Thinking About the Octopus
—after the film The Octopus Teacher
I’m thinking about how she opens every one of her three hearts,
and all the brain cells in her eight arms,
Types of Animals
some by branching by bivalve by colony by loping by leaping
some disguised in waiting in watching by blending in motion
some in color in welcome whose wealth was seductions
Some saw a raven with ruptured feathers.
Some smelled the homeless millions pressed
inside a drop of blood. Some felt dark planets
How to Make a No-Sew Coronavirus Mask From a Poem
- After you’ve read this poem, place it
on your kitchen table
The Galapagos Tortoise
Here’s a video of me reading my poem “The Galapagos Tortoise,” which was published in the 2020 issue of RHINO. I made the video in response to a call from RHINO: they had to cancel their release party because of the coronavirus and asked contributors to participate in a virtual launch. I’m joined by one of the giant tortoises from the island of St. Croix.
Mother, I’m here with your painted copy of a Cezanne still life
that hangs over the dry sink you bought
with my father years before
I was born.
Every Second Must be the Duration of Something
Begin with light slathering the eel grass
and the horizon, a wide what-if.
Coming Upon a Young Screech Owl
I’d found a young screech owl on the sidewalk a block from my house, its talons sunk, in death, in the nape of a rabbit kit.
This summer I took part in “Art on the Trails: Unexpected Gestures” at the Beals Preserve in Southborough, MA. Poets were invited to respond to one or more sculptures installed along the trail that meanders through the preserve’s woods, meadows, and pond. My poem “Epoch” was one of two to receive an honorable mention. When I first glimpsed Robert Shanahan’s powerful sculpture “Entelodant” in the woods, adrenalin surged through my body along with the impulse to run from what looked like a giant, very lifelike warthog (on closer examination, artfully made from reeds and brush)! (Entelodant went extinct 65 million years ago.)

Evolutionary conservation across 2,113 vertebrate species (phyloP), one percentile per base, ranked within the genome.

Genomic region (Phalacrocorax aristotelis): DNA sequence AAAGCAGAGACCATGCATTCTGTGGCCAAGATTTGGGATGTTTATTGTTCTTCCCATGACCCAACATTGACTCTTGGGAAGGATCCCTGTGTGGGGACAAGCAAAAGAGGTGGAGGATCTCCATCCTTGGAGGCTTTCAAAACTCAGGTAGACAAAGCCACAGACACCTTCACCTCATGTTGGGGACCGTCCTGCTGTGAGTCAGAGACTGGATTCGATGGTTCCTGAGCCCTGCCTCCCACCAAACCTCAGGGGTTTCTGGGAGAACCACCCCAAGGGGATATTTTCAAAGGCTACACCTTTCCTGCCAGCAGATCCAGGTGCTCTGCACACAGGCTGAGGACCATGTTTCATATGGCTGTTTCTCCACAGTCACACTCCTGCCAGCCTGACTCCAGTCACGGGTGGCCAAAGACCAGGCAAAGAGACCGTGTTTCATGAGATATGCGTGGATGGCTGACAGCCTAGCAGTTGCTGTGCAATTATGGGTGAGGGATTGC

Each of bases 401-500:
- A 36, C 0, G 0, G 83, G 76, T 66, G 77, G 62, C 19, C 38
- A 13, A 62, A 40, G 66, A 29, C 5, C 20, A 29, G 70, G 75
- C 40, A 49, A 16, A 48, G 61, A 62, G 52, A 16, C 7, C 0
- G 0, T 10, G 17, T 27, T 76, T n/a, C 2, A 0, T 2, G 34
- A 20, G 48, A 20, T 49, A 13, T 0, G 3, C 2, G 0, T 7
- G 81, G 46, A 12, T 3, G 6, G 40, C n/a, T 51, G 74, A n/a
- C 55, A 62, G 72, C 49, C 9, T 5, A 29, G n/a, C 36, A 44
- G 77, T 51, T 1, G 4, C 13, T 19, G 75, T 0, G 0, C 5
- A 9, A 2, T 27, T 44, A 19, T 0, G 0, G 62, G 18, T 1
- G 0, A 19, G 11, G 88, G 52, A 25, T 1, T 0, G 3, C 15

The earth collects on all its debts
Beast, with your bronzed fur of reeds and twigs,
your stone teeth, your hooves, stone-cloven,
the stripe of sumac threaded through
your flank. Whorl of your woven ear.
The snarl of you, moving through
the gape of your snout. Bristling
comma of tail where the spider has knit its web.
Entelodont, you are the dark other who makes
the small mammal in me shudder.
You, swept through the Oligocene’s long wake,
peering back, late and strange. We, too,
wear ourselves thin.
When we are as you have become,
who will know us, who will call us
by the hard-washed light of our name?